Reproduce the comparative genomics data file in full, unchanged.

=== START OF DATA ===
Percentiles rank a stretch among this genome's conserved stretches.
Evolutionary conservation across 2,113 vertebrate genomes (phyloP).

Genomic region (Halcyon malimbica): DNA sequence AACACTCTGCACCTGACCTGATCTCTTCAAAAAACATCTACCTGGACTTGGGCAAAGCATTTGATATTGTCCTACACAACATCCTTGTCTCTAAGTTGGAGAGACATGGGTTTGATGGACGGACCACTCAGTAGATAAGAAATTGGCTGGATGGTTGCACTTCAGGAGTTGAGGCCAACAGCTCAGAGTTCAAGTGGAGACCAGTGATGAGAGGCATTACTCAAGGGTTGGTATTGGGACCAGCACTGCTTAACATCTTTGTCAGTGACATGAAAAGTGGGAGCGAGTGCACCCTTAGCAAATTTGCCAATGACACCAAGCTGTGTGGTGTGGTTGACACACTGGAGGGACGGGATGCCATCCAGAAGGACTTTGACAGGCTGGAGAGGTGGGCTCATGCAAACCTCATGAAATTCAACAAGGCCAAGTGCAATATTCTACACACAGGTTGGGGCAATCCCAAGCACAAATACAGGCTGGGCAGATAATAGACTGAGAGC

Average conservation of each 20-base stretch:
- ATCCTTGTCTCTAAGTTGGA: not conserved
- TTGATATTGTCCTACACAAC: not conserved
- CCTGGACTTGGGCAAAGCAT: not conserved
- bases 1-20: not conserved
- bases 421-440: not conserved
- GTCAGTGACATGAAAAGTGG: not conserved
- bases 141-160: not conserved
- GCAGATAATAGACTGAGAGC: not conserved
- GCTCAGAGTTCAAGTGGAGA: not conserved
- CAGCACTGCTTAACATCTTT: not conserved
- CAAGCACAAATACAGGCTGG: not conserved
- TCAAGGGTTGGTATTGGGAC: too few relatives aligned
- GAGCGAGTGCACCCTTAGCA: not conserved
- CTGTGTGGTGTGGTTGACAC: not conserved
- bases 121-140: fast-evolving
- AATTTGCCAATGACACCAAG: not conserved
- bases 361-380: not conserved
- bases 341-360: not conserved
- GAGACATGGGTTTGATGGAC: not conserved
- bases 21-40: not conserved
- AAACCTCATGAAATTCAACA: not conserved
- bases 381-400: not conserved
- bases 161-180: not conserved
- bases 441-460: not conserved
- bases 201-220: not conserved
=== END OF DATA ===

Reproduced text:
Percentiles rank a stretch among this genome's conserved stretches.
Evolutionary conservation across 2,113 vertebrate genomes (phyloP).

Genomic region (Halcyon malimbica): DNA sequence AACACTCTGCACCTGACCTGATCTCTTCAAAAAACATCTACCTGGACTTGGGCAAAGCATTTGATATTGTCCTACACAACATCCTTGTCTCTAAGTTGGAGAGACATGGGTTTGATGGACGGACCACTCAGTAGATAAGAAATTGGCTGGATGGTTGCACTTCAGGAGTTGAGGCCAACAGCTCAGAGTTCAAGTGGAGACCAGTGATGAGAGGCATTACTCAAGGGTTGGTATTGGGACCAGCACTGCTTAACATCTTTGTCAGTGACATGAAAAGTGGGAGCGAGTGCACCCTTAGCAAATTTGCCAATGACACCAAGCTGTGTGGTGTGGTTGACACACTGGAGGGACGGGATGCCATCCAGAAGGACTTTGACAGGCTGGAGAGGTGGGCTCATGCAAACCTCATGAAATTCAACAAGGCCAAGTGCAATATTCTACACACAGGTTGGGGCAATCCCAAGCACAAATACAGGCTGGGCAGATAATAGACTGAGAGC

Average conservation of each 20-base stretch:
- ATCCTTGTCTCTAAGTTGGA: not conserved
- TTGATATTGTCCTACACAAC: not conserved
- CCTGGACTTGGGCAAAGCAT: not conserved
- bases 1-20: not conserved
- bases 421-440: not conserved
- GTCAGTGACATGAAAAGTGG: not conserved
- bases 141-160: not conserved
- GCAGATAATAGACTGAGAGC: not conserved
- GCTCAGAGTTCAAGTGGAGA: not conserved
- CAGCACTGCTTAACATCTTT: not conserved
- CAAGCACAAATACAGGCTGG: not conserved
- TCAAGGGTTGGTATTGGGAC: too few relatives aligned
- GAGCGAGTGCACCCTTAGCA: not conserved
- CTGTGTGGTGTGGTTGACAC: not conserved
- bases 121-140: fast-evolving
- AATTTGCCAATGACACCAAG: not conserved
- bases 361-380: not conserved
- bases 341-360: not conserved
- GAGACATGGGTTTGATGGAC: not conserved
- bases 21-40: not conserved
- AAACCTCATGAAATTCAACA: not conserved
- bases 381-400: not conserved
- bases 161-180: not conserved
- bases 441-460: not conserved
- bases 201-220: not conserved